Dear Tip Tuesday lovers, welcome to this week’s Tip! When you load an image into Amped Authenticate and click on the File Format filter, a lot of tests are executed to analyze your image’s encoding properties and metadata. When Authenticate finds something suspicious, it raises a warning to help you focus your attention. Today, we will briefly review what these tests do, and show how you can customize the parameters determining their behavior.
As we teach in our training courses, creating credible forgeries is easy nowadays, but selling a manipulated image as a camera original image is not as trivial. When your camera takes a picture, it leaves a lot of traces in it: some at the pixel level, some other at the metadata and encoding level. For example, your camera has a limited set of supported resolutions and JPEG Quantization Tables, it writes some kind of metadata and not some other, it adds the image creation and last modification date, etc. If you are the forger, you not only have to carefully work on pixels, you also need to fix all this side information. Indeed, the software you’re using to tamper with the image will use its own way of storing the file, not the original camera’s way.
It often turns out, forgers are much better at the artistic level than at the technological level. That is why Amped Authenticate features eight different filters under the File Analysis category alone and, noticeably, presents the user the File Format filter right in the Overview category. It’s a way to say: to begin with, right after looking at the pixels, take a look at primary image metadata. The File Format groups the most relevant image properties into a table for rapid inspection. On top of that, it runs a lot of tests that are meant to identify suspicious values and raises two kinds of warnings: hard warnings (written in red) and soft warnings (written in orange). Let’s take a look at an example to better understand them:
We have quite a number of warnings for this image file, each with a motivation:
- The Exif software metadata was checked against a black-list of known image editing software. A match was found (Photoshop is blacklisted, of course) and, since this is a significant threat to image integrity, a hard warning was raised;
- The Exif ModifyDate differs by many years from the CreateDate; this is also a significant threat (the camera initializes all dates to the same values or so), therefore we have another hard warning;
- The image’s JPEG Huffman Table is not the standard one, it has been optimized: something that happens very rarely on capturing devices because it requires heavy computation; hence another warning;
- The image’s JPEG Quantization Table is not consistent with those available in Amped Authenticate’s internal database for the Samsung GT-I9105P model. Now, this can be because the image has been recompressed by external software (Photoshop, in this specific case), but it could also be due to a missing entry in Authenticate’s database. That’s why this warning is soft: alone it is not enough to be a major threat to image integrity, but the analyst is encouraged to gather reference images from the same model (there are two specific tools for this under the Tools menu) and check which quantization tables are supported;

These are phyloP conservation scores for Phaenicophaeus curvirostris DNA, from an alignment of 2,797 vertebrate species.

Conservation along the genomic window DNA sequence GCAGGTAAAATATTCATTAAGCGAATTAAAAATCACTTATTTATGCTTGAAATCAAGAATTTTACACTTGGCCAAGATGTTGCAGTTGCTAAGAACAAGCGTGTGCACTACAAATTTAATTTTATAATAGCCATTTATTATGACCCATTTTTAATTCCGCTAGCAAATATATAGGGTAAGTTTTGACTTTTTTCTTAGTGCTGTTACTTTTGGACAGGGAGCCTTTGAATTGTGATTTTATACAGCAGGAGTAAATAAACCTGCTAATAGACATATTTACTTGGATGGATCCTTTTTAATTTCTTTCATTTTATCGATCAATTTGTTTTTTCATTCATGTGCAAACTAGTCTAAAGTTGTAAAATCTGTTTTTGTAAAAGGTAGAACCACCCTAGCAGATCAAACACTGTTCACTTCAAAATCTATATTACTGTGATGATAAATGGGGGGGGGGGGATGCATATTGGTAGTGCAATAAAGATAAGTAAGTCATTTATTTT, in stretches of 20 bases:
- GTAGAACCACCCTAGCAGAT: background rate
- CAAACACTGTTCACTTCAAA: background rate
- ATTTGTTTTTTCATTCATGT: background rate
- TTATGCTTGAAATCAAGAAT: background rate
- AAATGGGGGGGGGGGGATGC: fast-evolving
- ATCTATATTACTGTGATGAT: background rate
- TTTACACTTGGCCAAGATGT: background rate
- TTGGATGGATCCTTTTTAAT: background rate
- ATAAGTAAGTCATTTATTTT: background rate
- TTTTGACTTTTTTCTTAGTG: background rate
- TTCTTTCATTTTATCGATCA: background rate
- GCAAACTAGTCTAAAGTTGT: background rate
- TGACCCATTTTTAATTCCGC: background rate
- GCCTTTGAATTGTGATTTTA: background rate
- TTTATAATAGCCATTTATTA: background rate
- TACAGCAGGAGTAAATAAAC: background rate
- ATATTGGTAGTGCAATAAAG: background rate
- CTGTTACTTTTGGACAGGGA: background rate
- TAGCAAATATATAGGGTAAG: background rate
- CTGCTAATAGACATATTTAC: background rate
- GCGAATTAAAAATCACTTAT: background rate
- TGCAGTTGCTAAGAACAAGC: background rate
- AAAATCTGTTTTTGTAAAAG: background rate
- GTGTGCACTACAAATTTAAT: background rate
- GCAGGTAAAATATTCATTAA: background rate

- The image contains ICC Metadata, which are only featured by a limited set of devices (which does not include the Samsung GT-I9105P);
- The image is stored with no Chroma subsampling, an unusual choice for the vast majority of cameras.
As you may have noticed reading the above lines, several tests make use of white- and black- lists, thresholds, etc. At Amped, we strive to update these parameters to follow the latest technological developments; however, there may be cases where the analyst wants to customize them. This is just as simple as clicking on View – Program Options and then choose the File Format tab on top of the panel.
The various options in the panel are rather self-explanatory, but whenever in doubt you can read the Program Reference Manual (under the Help menu), or contact our support team.
Two more things before we say goodbye:
- Customizing the rules behind the warning system will not only affect the appearance of the File Format filter, but warnings are also used by the Smart Report tool to automatically decide whether to deeply investigate an image or not (if no warning is raised, the image is marked as “likely camera original” without any further analysis). Therefore, loosening the constraints will make your Smart Report scrutinize less, and the other way round;
- Once more, we stress that warnings in the File Format filter are meant to suggest the user investigates suspicious elements more deeply, and not to make a conclusion based on this overview filter alone.
That’s all for today! We hope you’ve found this issue of the Video Evidence Pitfalls series interesting and useful! Stay tuned and don’t miss the next ones. You can also follow us on LinkedIn, YouTube, Twitter, and Facebook: we’ll post a link to every new tip so you won’t miss any!